There are several inherent ethical and practical problems in doing research on children's and adolescents' sexual knowledge, attitudes, and behavior. The broad outline of these issues can be subsumed under several general principles regarding the protection of human subjects, which have been articulated by the federal research directors. Specific concerns regarding how various institutional research boards (IRBs) interpret these general guidelines, and gaining parental consent when children and adolescents are the subjects in a study also pose barriers to research.
The report suggests that researchers can design and conduct important research within these national and local guidelines. We recommend research based on the following premises:
- Research in this area should be conducted by interdisciplinary teams of investigators, with expertise in the area of sexual development and others with expertise in media research.
- There is need for an accumulated body of systematic studies using a variety of methods with a variety of populations. Given the paucity of available studies and the need to develop a systematic research base, no one grand study will provide definitive answers.
- Research on the effects of sexual media content should in general begin with small-scale studies and move to larger field and longitudinal studies. Small-scale studies (laboratory, survey, observational) can permit refinement of questions, measures and methods in a relatively low-cost and efficient way.
- Research must take into account developmental, gender and ethnic differences. The functions and effects of sexual media content in sexual development may vary substantially for boys and girls, for different ethnic groups, and across different age groups.
- There is a need for the development of valid and reliable measures of the use of media sexual content and of outcome measures of sexual knowledge, attitudes, and behaviors. One cannot generalize the validity or reliability of measures used with adult populations to children and adolescents particularly in this research domain.
In addition to the premises laid out above, the report provides some more specific recommendations about what kinds of studies should be conducted. We encourage researchers to think creatively about additional research design options.
There is little existing research literature that addresses the issue of children's media use patterns. Any attempt to understand the influence of media on young people should begin with an assessment of both the amount and patterns of media use among children. Given the recent explosion in new media choices such as the Internet, computer games, and niche cable channels, it is imperative that we have an understanding of what media kids are using, and how and why they are using them.
Though many studies have looked at the amount and nature of sexual depictions on television, future content analyses should be more theoretically guided and contextually situated. Future research should include in its framework theories about sexuality, sexual development, and media effects. In addition, most content analyses have been limited to certain genres of television programming. Future content analyses should include cable programming, advertising, news, talk shows and new media.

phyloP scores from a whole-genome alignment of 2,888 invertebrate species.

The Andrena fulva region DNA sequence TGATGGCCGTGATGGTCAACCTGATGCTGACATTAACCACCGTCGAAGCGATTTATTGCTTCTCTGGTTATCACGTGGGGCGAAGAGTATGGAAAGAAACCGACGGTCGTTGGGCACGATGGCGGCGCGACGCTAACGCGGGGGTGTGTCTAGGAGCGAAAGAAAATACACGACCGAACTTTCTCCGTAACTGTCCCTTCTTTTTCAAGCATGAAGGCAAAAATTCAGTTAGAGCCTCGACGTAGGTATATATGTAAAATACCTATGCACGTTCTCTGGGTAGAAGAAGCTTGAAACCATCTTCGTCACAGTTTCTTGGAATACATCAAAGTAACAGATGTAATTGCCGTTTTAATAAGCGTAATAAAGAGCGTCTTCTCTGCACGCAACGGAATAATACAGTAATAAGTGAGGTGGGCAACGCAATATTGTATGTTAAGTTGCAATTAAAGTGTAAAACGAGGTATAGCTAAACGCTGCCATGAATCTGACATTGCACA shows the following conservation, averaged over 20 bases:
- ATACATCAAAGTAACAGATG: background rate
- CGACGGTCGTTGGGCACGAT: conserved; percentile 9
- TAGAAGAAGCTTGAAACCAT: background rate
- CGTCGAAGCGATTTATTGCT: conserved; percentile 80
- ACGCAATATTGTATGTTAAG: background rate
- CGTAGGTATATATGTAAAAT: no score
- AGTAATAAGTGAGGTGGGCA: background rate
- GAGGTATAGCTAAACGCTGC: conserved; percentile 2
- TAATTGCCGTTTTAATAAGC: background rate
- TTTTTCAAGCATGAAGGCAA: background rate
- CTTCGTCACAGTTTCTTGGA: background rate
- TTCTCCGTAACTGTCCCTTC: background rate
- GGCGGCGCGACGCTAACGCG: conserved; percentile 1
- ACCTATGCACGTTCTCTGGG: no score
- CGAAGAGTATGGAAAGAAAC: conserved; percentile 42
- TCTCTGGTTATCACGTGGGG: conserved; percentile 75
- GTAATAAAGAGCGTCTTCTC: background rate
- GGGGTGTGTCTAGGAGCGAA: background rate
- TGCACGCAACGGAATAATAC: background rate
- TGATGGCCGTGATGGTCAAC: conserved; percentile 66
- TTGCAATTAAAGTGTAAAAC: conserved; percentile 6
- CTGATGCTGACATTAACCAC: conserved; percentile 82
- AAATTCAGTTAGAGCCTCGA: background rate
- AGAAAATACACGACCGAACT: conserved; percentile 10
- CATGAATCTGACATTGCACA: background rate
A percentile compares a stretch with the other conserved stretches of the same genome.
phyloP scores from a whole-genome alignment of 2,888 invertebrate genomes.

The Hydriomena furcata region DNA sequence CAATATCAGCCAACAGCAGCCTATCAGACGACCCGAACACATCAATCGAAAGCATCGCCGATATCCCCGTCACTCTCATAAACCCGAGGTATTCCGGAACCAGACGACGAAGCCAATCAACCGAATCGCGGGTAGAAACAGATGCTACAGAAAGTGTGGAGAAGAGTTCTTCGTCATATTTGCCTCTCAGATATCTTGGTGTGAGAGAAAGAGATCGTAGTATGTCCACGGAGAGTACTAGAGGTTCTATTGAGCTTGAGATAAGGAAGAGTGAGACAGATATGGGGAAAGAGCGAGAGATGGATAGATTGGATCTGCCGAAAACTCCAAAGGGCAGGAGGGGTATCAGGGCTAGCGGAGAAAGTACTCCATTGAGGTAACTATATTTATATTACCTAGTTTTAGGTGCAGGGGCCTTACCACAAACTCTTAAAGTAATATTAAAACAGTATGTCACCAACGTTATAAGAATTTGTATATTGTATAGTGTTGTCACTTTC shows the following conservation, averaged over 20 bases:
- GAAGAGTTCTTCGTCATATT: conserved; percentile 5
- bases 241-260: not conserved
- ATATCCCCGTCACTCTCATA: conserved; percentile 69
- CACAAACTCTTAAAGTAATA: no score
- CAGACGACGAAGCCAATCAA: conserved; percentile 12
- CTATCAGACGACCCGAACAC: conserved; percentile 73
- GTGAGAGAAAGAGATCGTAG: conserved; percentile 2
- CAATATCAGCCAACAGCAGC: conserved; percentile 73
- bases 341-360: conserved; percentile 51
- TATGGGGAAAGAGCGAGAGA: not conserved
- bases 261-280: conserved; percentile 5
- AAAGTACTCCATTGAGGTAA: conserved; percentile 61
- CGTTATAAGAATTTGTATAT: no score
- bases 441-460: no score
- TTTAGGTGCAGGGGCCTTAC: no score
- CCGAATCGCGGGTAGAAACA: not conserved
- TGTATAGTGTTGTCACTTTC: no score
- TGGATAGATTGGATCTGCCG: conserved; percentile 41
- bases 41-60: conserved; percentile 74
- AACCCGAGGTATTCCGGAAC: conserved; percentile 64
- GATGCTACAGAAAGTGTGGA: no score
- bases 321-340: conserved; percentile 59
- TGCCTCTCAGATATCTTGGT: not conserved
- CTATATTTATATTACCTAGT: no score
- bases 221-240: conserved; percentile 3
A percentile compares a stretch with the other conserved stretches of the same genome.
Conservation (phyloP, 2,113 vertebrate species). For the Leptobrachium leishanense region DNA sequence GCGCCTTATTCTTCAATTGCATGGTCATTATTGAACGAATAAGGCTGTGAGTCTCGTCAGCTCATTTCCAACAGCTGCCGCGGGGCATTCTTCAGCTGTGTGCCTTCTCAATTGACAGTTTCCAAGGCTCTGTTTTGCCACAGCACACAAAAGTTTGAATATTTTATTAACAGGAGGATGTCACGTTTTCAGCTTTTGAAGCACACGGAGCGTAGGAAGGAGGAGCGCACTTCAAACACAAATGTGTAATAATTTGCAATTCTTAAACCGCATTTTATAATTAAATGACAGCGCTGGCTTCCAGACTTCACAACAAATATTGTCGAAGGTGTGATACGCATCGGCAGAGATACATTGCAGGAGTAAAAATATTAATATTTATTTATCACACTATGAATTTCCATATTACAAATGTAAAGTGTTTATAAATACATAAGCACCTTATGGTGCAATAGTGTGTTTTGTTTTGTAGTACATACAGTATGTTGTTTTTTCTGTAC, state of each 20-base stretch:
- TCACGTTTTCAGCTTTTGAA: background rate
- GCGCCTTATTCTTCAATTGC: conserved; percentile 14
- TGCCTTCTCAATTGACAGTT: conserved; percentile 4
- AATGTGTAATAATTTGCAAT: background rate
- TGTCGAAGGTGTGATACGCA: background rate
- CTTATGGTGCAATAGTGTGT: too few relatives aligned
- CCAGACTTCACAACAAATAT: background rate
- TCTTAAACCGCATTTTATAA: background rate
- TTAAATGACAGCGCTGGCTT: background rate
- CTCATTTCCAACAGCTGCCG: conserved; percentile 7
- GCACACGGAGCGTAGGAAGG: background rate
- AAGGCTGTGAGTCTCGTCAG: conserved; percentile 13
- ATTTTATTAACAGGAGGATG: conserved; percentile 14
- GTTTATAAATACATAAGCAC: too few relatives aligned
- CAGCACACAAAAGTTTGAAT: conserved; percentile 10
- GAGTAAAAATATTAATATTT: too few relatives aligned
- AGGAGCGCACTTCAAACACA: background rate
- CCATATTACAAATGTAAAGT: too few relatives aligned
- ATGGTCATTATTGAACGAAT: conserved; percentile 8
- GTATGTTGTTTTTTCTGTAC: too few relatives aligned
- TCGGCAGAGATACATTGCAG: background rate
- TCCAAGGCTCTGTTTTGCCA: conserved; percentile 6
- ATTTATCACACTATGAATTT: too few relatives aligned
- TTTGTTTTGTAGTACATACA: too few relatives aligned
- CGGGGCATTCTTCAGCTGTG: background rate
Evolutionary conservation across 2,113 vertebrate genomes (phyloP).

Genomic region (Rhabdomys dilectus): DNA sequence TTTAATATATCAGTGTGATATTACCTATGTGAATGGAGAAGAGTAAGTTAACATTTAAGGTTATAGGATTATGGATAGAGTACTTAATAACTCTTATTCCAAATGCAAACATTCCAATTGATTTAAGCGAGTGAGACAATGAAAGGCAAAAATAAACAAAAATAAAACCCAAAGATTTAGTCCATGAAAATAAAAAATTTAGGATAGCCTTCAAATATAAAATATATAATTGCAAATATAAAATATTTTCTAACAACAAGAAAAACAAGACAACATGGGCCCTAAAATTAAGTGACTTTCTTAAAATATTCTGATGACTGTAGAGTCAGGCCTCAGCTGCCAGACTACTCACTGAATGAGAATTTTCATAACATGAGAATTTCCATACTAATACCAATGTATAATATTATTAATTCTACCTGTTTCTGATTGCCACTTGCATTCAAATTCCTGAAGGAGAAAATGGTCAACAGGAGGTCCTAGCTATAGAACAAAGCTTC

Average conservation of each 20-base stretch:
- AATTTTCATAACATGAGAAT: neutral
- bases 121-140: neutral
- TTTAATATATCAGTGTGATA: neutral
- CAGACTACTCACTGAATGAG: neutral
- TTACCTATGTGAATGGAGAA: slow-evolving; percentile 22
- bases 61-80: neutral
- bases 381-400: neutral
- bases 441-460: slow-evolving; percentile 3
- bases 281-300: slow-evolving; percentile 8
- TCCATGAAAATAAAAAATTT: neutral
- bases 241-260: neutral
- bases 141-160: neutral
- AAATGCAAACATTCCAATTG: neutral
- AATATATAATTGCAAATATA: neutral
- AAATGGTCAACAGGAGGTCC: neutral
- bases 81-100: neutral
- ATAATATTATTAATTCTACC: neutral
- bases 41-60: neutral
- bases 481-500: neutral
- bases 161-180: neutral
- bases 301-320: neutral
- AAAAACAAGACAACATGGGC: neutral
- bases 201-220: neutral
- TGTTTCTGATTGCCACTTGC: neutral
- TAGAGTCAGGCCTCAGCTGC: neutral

In studying the effects of sexual media content on viewers, it is important to consider the various types of outcomes, including cognitive, emotional, attitudinal, and behavioral. In the early stages of conducting research on this topic, small experimental studies are likely to be more useful than correlational studies. Some of the proposed experimental techniques include manipulating outcomes of sexual media messages to measure immediate effects on children's knowledge, schemas, attitudes and even behaviors.
A second phase of research could employ the field experiment technique, best used in cooperation with the media industry. The body of the report identifies two successful examples of field experiments, and recommendations for future field experiments on sexual content.
Once preliminary research is conducted on the effects of sexual content, an accelerated longitudinal design with overlapping cohorts would be the next recommended approach. This design would maximize the information obtainable in a five-year period, and would allow for follow-up in later years, were funding available.
Our final recommendation concerns the process for bootstrapping research in this entire area. As we have previously noted there is little systematic knowledge about the effects of sexual content. We certainly encourage research across many disciplines and funding agencies (both federal and private), but a central guiding framework is needed. We believe that an initiative akin to the Surgeon General's 1970 study of Television and Social Behavior would be useful. A collaborative effort by the Kaiser Family Foundation, working with other foundations, could produce a coordinated research base collected in a major report that would provide a solid foundation for understanding the effects of sexual media content and could serve as a basis for future funding and research.
Measuring the Effects of Sexual Content in the Media